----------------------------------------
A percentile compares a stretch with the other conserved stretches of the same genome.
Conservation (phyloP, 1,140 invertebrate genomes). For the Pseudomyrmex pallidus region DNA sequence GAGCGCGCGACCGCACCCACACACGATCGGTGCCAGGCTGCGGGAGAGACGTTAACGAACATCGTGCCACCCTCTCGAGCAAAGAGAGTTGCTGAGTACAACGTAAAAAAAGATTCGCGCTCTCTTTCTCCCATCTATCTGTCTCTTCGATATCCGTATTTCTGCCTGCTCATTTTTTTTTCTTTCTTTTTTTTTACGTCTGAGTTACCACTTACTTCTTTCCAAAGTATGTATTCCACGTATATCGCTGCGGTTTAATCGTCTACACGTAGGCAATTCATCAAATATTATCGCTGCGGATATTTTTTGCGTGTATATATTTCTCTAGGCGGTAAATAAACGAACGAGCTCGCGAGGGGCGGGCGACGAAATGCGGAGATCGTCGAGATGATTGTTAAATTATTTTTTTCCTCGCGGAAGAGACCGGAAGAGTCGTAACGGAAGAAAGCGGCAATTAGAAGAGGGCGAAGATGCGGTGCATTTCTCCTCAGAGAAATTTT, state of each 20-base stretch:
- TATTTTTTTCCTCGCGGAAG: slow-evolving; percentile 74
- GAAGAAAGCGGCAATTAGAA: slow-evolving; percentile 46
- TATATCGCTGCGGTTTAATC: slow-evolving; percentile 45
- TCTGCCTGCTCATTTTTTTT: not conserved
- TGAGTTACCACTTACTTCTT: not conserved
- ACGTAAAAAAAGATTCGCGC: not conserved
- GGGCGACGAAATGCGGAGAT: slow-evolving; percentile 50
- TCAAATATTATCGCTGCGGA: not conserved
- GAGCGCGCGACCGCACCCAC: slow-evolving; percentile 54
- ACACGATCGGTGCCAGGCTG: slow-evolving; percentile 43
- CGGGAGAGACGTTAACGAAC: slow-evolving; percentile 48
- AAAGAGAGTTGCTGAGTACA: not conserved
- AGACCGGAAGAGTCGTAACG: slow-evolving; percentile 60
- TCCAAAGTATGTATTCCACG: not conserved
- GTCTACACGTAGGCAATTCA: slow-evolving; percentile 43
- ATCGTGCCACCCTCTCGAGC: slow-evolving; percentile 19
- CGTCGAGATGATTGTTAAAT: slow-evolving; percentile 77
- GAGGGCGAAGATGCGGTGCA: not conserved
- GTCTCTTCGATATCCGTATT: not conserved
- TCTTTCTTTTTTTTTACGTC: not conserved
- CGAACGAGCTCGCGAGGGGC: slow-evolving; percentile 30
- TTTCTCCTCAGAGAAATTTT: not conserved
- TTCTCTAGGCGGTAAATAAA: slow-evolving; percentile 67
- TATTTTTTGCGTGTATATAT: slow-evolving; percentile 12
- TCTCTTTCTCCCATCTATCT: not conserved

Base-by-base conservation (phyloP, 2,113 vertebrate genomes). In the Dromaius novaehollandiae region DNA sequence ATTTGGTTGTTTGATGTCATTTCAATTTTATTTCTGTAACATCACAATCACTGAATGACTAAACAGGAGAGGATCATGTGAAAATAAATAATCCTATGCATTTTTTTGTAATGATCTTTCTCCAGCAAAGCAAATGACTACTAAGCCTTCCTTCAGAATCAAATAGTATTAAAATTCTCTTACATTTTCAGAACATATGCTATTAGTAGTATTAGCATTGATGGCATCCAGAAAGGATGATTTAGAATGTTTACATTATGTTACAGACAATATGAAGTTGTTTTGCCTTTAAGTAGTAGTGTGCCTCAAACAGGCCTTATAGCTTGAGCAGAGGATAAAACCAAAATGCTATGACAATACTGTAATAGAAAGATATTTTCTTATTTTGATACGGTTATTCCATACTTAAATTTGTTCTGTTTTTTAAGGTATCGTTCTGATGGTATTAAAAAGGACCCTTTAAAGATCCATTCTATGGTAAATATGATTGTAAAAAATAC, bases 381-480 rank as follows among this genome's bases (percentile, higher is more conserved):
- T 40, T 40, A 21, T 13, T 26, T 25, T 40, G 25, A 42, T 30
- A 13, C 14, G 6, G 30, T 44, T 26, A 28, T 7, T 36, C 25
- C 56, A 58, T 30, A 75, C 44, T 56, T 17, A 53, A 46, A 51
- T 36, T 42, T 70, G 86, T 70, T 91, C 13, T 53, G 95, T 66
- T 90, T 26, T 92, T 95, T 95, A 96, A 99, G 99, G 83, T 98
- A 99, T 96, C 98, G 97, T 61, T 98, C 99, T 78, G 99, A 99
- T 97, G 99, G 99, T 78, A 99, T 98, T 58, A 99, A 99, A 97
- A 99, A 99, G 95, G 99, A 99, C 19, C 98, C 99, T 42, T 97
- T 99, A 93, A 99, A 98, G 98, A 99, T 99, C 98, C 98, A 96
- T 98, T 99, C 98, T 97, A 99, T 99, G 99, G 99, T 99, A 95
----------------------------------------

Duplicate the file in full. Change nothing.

A percentile compares a stretch with the other conserved stretches of the same genome.
Conservation (phyloP, 1,140 invertebrate genomes). For the Pseudomyrmex pallidus region DNA sequence GAGCGCGCGACCGCACCCACACACGATCGGTGCCAGGCTGCGGGAGAGACGTTAACGAACATCGTGCCACCCTCTCGAGCAAAGAGAGTTGCTGAGTACAACGTAAAAAAAGATTCGCGCTCTCTTTCTCCCATCTATCTGTCTCTTCGATATCCGTATTTCTGCCTGCTCATTTTTTTTTCTTTCTTTTTTTTTACGTCTGAGTTACCACTTACTTCTTTCCAAAGTATGTATTCCACGTATATCGCTGCGGTTTAATCGTCTACACGTAGGCAATTCATCAAATATTATCGCTGCGGATATTTTTTGCGTGTATATATTTCTCTAGGCGGTAAATAAACGAACGAGCTCGCGAGGGGCGGGCGACGAAATGCGGAGATCGTCGAGATGATTGTTAAATTATTTTTTTCCTCGCGGAAGAGACCGGAAGAGTCGTAACGGAAGAAAGCGGCAATTAGAAGAGGGCGAAGATGCGGTGCATTTCTCCTCAGAGAAATTTT, state of each 20-base stretch:
- TATTTTTTTCCTCGCGGAAG: slow-evolving; percentile 74
- GAAGAAAGCGGCAATTAGAA: slow-evolving; percentile 46
- TATATCGCTGCGGTTTAATC: slow-evolving; percentile 45
- TCTGCCTGCTCATTTTTTTT: not conserved
- TGAGTTACCACTTACTTCTT: not conserved
- ACGTAAAAAAAGATTCGCGC: not conserved
- GGGCGACGAAATGCGGAGAT: slow-evolving; percentile 50
- TCAAATATTATCGCTGCGGA: not conserved
- GAGCGCGCGACCGCACCCAC: slow-evolving; percentile 54
- ACACGATCGGTGCCAGGCTG: slow-evolving; percentile 43
- CGGGAGAGACGTTAACGAAC: slow-evolving; percentile 48
- AAAGAGAGTTGCTGAGTACA: not conserved
- AGACCGGAAGAGTCGTAACG: slow-evolving; percentile 60
- TCCAAAGTATGTATTCCACG: not conserved
- GTCTACACGTAGGCAATTCA: slow-evolving; percentile 43
- ATCGTGCCACCCTCTCGAGC: slow-evolving; percentile 19
- CGTCGAGATGATTGTTAAAT: slow-evolving; percentile 77
- GAGGGCGAAGATGCGGTGCA: not conserved
- GTCTCTTCGATATCCGTATT: not conserved
- TCTTTCTTTTTTTTTACGTC: not conserved
- CGAACGAGCTCGCGAGGGGC: slow-evolving; percentile 30
- TTTCTCCTCAGAGAAATTTT: not conserved
- TTCTCTAGGCGGTAAATAAA: slow-evolving; percentile 67
- TATTTTTTGCGTGTATATAT: slow-evolving; percentile 12
- TCTCTTTCTCCCATCTATCT: not conserved

Base-by-base conservation (phyloP, 2,113 vertebrate genomes). In the Dromaius novaehollandiae region DNA sequence ATTTGGTTGTTTGATGTCATTTCAATTTTATTTCTGTAACATCACAATCACTGAATGACTAAACAGGAGAGGATCATGTGAAAATAAATAATCCTATGCATTTTTTTGTAATGATCTTTCTCCAGCAAAGCAAATGACTACTAAGCCTTCCTTCAGAATCAAATAGTATTAAAATTCTCTTACATTTTCAGAACATATGCTATTAGTAGTATTAGCATTGATGGCATCCAGAAAGGATGATTTAGAATGTTTACATTATGTTACAGACAATATGAAGTTGTTTTGCCTTTAAGTAGTAGTGTGCCTCAAACAGGCCTTATAGCTTGAGCAGAGGATAAAACCAAAATGCTATGACAATACTGTAATAGAAAGATATTTTCTTATTTTGATACGGTTATTCCATACTTAAATTTGTTCTGTTTTTTAAGGTATCGTTCTGATGGTATTAAAAAGGACCCTTTAAAGATCCATTCTATGGTAAATATGATTGTAAAAAATAC, bases 381-480 rank as follows among this genome's bases (percentile, higher is more conserved):
- T 40, T 40, A 21, T 13, T 26, T 25, T 40, G 25, A 42, T 30
- A 13, C 14, G 6, G 30, T 44, T 26, A 28, T 7, T 36, C 25
- C 56, A 58, T 30, A 75, C 44, T 56, T 17, A 53, A 46, A 51
- T 36, T 42, T 70, G 86, T 70, T 91, C 13, T 53, G 95, T 66
- T 90, T 26, T 92, T 95, T 95, A 96, A 99, G 99, G 83, T 98
- A 99, T 96, C 98, G 97, T 61, T 98, C 99, T 78, G 99, A 99
- T 97, G 99, G 99, T 78, A 99, T 98, T 58, A 99, A 99, A 97
- A 99, A 99, G 95, G 99, A 99, C 19, C 98, C 99, T 42, T 97
- T 99, A 93, A 99, A 98, G 98, A 99, T 99, C 98, C 98, A 96
- T 98, T 99, C 98, T 97, A 99, T 99, G 99, G 99, T 99, A 95